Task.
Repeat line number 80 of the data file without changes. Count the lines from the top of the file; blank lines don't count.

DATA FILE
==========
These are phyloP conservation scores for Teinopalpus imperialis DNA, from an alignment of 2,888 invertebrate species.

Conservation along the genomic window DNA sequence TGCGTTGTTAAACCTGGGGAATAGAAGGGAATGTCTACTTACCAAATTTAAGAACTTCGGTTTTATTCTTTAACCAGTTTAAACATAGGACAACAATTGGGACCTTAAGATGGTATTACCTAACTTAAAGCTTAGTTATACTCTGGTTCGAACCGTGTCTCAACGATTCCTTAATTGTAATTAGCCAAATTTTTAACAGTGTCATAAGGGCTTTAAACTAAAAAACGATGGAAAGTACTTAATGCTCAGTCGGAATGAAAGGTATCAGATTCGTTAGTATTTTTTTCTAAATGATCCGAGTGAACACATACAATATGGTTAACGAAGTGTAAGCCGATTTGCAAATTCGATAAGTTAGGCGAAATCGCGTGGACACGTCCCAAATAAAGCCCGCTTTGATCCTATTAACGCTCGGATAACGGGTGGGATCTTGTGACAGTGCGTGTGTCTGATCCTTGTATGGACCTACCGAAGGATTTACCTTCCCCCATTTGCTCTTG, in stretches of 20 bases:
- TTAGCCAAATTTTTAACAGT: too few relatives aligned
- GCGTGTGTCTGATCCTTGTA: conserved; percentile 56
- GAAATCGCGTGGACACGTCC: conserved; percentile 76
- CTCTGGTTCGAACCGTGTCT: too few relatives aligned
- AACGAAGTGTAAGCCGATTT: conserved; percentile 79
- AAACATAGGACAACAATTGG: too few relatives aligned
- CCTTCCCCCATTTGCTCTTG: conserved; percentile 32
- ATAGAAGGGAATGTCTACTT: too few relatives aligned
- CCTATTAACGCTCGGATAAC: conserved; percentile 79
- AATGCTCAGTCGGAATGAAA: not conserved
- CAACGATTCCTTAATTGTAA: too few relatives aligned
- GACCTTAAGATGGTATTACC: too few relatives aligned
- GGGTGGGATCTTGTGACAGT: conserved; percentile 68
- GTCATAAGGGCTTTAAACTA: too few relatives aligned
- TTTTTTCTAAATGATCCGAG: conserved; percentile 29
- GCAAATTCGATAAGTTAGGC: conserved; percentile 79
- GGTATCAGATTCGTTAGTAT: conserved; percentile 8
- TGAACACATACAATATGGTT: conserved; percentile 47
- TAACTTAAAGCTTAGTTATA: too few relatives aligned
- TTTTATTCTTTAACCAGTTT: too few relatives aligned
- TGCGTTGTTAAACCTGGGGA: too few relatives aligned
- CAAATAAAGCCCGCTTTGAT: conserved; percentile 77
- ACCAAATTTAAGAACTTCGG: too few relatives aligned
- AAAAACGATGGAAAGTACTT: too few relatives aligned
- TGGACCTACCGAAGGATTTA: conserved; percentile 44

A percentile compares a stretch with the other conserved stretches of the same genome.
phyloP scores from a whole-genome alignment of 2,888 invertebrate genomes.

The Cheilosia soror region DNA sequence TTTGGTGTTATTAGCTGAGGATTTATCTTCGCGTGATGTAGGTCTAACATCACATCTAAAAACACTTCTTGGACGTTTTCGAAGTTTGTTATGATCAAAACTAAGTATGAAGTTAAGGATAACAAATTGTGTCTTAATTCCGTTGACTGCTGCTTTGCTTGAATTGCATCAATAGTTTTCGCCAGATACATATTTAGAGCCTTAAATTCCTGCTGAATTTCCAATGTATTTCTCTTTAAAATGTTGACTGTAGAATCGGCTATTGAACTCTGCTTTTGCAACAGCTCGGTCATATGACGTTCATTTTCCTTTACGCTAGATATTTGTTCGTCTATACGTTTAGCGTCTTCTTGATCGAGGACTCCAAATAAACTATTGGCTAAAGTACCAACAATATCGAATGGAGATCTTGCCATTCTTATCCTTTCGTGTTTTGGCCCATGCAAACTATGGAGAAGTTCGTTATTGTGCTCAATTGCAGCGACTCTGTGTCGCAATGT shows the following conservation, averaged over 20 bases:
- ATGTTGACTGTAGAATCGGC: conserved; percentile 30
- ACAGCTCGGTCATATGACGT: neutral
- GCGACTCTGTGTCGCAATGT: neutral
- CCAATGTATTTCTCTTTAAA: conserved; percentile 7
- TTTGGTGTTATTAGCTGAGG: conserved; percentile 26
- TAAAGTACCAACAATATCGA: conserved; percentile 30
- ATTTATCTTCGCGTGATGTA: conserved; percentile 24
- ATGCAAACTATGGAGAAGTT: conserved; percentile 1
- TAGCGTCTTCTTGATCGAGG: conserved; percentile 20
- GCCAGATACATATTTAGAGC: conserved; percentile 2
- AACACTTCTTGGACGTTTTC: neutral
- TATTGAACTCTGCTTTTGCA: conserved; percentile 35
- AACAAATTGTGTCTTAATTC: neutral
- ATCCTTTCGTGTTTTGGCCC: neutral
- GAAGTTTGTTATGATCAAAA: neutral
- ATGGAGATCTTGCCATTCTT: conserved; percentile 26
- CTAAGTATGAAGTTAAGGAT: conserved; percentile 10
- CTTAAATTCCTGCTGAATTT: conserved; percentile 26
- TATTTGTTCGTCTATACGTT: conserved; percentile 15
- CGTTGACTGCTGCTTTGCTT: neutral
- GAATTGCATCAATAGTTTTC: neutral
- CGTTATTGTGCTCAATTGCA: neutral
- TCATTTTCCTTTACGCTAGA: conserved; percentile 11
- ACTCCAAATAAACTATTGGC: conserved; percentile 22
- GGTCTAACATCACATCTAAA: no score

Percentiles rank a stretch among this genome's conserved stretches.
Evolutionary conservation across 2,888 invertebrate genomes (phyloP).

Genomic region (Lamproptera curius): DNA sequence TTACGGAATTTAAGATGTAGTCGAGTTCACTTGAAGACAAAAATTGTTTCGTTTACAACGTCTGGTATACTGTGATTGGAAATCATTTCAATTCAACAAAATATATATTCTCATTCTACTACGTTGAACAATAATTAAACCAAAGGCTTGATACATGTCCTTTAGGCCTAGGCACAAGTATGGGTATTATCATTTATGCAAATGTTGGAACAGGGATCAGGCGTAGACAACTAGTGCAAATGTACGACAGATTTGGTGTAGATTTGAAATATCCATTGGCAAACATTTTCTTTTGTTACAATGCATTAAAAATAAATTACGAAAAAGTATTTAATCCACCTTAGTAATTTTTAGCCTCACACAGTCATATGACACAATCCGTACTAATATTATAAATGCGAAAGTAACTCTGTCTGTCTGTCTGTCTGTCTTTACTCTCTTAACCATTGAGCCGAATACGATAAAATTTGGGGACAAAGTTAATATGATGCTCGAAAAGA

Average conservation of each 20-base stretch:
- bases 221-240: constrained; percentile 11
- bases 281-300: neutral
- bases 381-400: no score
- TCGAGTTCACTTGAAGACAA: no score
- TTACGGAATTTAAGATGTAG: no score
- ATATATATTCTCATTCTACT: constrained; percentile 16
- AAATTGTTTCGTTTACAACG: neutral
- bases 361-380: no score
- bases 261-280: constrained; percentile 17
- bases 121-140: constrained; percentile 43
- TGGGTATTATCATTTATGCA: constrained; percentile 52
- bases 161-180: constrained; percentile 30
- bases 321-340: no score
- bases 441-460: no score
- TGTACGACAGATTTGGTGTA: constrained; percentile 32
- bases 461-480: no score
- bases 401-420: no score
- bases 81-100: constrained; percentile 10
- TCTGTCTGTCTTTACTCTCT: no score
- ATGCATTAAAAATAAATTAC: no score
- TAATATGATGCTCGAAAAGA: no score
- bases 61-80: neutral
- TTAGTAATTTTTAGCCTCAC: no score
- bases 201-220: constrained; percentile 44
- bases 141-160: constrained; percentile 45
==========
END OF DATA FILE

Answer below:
- TAATATGATGCTCGAAAAGA: no score